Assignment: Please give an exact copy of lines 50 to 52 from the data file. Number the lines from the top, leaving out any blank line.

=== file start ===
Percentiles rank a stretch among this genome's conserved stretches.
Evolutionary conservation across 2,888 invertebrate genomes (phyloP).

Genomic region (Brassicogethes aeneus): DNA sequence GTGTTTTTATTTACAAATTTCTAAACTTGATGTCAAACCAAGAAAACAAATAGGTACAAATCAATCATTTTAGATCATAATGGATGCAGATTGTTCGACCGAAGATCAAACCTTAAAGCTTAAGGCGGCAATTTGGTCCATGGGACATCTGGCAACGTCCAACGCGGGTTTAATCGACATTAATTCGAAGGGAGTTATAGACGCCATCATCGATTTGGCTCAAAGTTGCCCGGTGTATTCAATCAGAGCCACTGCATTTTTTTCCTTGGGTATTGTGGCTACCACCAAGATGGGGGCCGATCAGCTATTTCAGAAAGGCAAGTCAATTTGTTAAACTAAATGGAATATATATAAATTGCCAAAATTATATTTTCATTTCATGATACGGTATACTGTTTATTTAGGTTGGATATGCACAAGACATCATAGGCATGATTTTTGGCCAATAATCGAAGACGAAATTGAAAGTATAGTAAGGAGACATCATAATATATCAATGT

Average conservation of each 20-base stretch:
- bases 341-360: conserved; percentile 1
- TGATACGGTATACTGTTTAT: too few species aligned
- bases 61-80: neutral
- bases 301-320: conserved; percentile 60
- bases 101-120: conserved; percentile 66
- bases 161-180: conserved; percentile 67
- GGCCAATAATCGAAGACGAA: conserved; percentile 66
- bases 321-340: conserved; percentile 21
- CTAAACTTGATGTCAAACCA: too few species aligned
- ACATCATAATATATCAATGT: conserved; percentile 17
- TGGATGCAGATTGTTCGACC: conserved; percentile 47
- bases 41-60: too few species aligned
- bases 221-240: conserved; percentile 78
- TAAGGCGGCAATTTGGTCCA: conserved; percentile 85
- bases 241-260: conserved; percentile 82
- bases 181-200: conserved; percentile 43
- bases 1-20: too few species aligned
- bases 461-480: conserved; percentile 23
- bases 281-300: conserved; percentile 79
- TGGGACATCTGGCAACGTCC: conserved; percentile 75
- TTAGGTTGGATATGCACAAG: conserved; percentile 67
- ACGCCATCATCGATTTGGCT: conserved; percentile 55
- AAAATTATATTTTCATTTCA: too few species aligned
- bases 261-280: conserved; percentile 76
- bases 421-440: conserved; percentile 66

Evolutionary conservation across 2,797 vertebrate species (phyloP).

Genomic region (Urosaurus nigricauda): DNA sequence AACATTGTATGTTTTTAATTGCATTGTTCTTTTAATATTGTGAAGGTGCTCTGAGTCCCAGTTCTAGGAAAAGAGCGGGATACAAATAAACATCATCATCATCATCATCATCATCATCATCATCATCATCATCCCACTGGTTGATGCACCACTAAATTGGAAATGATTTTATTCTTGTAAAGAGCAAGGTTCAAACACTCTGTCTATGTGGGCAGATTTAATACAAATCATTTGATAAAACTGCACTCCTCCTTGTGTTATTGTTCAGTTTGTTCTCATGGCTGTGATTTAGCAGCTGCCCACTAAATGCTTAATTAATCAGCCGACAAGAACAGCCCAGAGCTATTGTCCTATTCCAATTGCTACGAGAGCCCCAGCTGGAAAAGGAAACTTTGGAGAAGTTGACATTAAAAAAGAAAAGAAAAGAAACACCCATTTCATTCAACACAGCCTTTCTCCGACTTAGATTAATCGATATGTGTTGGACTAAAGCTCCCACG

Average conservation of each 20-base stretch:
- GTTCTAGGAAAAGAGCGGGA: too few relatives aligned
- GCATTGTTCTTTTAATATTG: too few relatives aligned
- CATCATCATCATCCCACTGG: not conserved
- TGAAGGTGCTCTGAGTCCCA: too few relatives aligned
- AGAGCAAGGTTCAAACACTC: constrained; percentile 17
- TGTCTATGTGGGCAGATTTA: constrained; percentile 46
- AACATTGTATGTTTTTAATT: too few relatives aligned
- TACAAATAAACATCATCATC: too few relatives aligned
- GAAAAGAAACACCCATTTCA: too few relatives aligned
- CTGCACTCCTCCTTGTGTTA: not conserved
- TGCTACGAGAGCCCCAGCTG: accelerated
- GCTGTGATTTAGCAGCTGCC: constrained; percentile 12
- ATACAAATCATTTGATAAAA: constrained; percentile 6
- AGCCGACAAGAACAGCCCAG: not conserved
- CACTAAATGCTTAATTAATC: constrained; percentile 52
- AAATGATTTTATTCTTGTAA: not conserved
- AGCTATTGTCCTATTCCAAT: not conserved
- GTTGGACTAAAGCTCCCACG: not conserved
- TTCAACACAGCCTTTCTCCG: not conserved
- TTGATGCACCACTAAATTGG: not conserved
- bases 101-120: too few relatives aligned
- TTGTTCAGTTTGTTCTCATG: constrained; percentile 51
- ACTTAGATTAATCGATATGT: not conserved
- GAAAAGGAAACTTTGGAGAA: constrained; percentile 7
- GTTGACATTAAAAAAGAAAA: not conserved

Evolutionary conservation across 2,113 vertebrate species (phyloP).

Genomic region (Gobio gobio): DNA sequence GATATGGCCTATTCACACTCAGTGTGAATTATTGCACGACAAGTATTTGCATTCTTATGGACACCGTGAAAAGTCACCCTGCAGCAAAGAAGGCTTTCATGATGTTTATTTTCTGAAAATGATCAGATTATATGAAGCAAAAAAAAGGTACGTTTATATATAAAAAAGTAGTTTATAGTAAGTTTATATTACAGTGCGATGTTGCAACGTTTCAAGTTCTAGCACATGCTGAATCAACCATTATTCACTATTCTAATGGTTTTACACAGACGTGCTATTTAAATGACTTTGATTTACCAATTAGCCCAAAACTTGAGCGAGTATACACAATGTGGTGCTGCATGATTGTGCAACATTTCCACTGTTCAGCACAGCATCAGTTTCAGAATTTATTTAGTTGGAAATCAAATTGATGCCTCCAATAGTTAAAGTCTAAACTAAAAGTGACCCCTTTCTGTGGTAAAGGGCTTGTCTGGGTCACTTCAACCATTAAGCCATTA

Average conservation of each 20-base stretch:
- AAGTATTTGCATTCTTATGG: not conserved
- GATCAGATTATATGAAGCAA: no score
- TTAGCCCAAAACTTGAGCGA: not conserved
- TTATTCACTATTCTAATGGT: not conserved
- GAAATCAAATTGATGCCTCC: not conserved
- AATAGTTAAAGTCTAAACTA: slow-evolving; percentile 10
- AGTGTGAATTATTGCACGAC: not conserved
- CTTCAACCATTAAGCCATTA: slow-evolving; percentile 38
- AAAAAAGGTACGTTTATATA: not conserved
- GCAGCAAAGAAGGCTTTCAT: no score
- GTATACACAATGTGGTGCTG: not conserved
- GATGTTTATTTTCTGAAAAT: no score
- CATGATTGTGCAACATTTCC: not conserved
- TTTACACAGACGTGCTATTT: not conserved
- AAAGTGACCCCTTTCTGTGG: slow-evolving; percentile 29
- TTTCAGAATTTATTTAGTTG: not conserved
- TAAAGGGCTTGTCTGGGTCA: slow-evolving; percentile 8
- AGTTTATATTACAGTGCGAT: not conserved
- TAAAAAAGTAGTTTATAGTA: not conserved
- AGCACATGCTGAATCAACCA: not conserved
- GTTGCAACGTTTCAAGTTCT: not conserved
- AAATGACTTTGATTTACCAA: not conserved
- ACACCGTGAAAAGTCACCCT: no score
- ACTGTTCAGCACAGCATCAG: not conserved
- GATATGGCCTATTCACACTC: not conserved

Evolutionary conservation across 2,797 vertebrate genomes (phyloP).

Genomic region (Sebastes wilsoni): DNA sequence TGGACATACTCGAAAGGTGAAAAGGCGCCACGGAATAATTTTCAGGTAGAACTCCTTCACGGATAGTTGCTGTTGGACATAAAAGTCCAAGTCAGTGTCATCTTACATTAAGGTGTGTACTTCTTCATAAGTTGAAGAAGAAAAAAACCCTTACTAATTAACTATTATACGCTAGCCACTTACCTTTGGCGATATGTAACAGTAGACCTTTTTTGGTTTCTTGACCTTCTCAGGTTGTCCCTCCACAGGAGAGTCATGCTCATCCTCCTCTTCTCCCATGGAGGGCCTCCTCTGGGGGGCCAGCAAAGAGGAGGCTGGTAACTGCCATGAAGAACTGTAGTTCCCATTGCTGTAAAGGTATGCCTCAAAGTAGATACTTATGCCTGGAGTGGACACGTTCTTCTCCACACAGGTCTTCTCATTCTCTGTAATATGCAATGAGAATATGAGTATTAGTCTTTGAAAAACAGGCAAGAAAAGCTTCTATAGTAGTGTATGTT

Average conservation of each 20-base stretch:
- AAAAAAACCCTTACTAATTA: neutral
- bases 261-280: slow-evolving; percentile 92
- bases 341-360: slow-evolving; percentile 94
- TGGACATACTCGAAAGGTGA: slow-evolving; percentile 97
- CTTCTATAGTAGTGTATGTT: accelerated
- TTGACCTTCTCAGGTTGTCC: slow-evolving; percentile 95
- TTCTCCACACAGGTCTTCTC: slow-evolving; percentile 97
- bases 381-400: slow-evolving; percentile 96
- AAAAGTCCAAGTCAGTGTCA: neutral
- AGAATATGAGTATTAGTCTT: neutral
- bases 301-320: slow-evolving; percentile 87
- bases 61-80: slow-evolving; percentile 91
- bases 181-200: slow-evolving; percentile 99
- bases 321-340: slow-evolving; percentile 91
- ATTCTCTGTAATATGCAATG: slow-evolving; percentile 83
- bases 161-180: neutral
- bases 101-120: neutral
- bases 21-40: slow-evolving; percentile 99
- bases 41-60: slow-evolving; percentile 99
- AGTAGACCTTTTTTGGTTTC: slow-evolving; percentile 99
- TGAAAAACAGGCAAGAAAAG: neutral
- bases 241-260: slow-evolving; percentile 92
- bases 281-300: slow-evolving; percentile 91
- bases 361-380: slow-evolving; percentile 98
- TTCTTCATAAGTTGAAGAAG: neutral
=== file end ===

- GTTGGACTAAAGCTCCCACG: not conserved
- TTCAACACAGCCTTTCTCCG: not conserved
- TTGATGCACCACTAAATTGG: not conserved